The Death of Argument: Fallacies in Agent Based Reasoning
Springer Netherlands, 15 gru 2010 - 378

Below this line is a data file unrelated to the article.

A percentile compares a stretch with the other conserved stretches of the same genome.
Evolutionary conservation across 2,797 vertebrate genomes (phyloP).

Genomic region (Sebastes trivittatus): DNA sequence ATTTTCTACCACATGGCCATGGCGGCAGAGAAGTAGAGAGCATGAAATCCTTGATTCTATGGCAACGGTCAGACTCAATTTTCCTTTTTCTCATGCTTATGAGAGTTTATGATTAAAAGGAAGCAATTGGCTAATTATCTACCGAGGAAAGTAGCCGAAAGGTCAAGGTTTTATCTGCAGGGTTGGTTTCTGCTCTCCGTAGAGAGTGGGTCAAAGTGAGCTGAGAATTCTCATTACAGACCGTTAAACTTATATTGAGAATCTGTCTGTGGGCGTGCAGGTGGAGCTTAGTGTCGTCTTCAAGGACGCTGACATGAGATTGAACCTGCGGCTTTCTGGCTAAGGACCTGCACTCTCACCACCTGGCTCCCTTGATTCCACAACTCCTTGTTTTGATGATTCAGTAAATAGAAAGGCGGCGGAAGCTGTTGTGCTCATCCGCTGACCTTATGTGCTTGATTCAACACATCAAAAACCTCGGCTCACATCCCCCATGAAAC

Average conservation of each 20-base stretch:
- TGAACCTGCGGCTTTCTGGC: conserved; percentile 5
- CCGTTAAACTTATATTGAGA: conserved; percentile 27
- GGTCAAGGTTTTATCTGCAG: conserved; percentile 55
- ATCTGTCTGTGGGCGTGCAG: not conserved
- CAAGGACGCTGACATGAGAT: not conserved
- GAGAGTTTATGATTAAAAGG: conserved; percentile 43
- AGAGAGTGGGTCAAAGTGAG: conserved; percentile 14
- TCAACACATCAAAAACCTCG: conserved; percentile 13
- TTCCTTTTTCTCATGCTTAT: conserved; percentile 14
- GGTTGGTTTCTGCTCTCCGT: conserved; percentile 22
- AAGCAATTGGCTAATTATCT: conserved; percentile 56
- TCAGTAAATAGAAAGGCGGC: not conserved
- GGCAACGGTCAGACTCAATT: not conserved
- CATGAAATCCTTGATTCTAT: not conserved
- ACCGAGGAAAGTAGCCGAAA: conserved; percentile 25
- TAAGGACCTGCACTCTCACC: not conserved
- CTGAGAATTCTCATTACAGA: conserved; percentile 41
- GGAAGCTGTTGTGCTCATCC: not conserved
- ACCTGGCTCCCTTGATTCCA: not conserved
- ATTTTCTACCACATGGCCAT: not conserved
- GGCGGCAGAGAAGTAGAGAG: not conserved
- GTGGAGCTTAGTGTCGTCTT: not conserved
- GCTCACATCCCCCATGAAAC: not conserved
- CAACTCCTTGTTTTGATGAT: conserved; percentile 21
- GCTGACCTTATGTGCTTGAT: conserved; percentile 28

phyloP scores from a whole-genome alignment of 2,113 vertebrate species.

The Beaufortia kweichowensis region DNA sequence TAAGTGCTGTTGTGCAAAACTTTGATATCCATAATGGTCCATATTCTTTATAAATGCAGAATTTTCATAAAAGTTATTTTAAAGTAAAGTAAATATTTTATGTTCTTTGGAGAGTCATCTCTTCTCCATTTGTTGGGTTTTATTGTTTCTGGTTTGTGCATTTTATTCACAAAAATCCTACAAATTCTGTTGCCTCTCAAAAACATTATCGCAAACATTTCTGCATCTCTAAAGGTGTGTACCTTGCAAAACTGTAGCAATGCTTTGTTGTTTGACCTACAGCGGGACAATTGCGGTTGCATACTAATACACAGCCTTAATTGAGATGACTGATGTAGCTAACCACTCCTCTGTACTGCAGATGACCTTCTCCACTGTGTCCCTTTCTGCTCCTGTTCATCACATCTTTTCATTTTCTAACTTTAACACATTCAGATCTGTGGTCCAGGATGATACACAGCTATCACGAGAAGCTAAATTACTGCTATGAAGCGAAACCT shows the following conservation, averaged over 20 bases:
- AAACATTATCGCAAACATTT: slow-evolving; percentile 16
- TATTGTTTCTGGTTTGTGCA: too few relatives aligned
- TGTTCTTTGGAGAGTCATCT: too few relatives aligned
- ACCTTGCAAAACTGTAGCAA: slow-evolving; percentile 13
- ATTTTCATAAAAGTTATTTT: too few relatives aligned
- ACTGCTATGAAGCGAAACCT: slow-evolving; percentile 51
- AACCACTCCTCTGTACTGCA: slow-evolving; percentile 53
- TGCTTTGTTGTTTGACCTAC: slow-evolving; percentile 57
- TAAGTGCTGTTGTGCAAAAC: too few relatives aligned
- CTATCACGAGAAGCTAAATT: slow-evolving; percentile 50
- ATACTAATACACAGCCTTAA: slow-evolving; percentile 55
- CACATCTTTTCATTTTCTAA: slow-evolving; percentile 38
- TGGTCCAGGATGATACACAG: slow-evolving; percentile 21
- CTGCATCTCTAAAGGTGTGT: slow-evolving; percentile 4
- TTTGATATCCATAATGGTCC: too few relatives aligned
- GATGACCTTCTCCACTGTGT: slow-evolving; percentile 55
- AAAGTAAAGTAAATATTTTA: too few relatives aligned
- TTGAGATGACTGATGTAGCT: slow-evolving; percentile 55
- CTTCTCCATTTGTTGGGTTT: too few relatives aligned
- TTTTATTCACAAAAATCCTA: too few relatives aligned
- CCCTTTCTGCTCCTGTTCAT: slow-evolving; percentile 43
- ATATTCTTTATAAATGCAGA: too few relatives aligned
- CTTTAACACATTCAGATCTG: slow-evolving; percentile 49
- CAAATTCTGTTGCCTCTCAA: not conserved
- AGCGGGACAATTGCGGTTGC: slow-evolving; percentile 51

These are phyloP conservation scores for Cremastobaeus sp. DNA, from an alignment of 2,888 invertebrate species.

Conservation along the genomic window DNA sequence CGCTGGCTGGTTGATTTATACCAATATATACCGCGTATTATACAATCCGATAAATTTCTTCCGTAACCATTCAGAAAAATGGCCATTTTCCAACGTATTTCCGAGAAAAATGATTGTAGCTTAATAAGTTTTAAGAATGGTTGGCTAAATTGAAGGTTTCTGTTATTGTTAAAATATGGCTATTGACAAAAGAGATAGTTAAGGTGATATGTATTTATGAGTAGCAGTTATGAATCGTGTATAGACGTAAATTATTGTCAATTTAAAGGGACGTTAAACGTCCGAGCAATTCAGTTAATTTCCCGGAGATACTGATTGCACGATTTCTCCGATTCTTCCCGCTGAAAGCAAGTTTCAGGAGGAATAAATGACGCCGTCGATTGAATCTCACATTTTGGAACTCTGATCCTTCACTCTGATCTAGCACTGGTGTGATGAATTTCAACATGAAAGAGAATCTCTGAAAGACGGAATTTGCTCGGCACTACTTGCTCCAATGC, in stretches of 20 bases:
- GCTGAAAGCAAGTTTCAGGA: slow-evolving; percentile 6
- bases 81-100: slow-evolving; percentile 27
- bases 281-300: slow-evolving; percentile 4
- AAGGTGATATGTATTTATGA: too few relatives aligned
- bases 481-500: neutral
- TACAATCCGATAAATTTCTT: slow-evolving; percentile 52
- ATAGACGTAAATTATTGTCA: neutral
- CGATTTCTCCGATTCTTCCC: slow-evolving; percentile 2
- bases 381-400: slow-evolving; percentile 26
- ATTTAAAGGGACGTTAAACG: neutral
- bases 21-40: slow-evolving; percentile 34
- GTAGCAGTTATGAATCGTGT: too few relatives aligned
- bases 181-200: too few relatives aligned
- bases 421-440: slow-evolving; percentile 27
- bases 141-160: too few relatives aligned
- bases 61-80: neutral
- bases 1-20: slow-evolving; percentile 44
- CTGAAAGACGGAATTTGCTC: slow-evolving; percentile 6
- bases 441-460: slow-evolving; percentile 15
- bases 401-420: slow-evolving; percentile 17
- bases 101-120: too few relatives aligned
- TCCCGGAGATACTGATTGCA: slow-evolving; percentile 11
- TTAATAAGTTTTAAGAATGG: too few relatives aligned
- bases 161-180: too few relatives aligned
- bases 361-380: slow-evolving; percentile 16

The present work is a fair record of work I've done on the fallacies and related matters in the fifteen years since 1986. The book may be seen as a sequel to Fallacies: Selected papers 1972-1982, which I wrote with Douglas Walton, and which appeared in 1989 with Foris. This time I am on my own. Douglas Walton has, long since, found his own voice, as the saying has it; and so have I. Both of us greatly value the time we spent performing duets, but we also recognize the attractions of solo work. If I had to characterize the difference that has manifested itself in our later work, I would venture that Walton has strayed more, and I less, from what has come to be called the Woods-Walton Approach to the study of fallacies. Perhaps, on reflection "stray" is not the word for it, inasmuch as Walton's deviation from and my fidelity to the WWA are serious matters of methodological principle. The WWA was always conceived of as a way of handling the analysis of various kinds of fallacious argument or reasoning. It was a response to a particular challenge [Hamblin, 1970]. The challenge was that since logicians had allowed the investigation of fallacious reasoning to fall into disgraceful disarray, it was up to them to put things right. Accordingly, the WWA sought these repairs amidst the rich pluralisms of logic in the 1970s and beyond.
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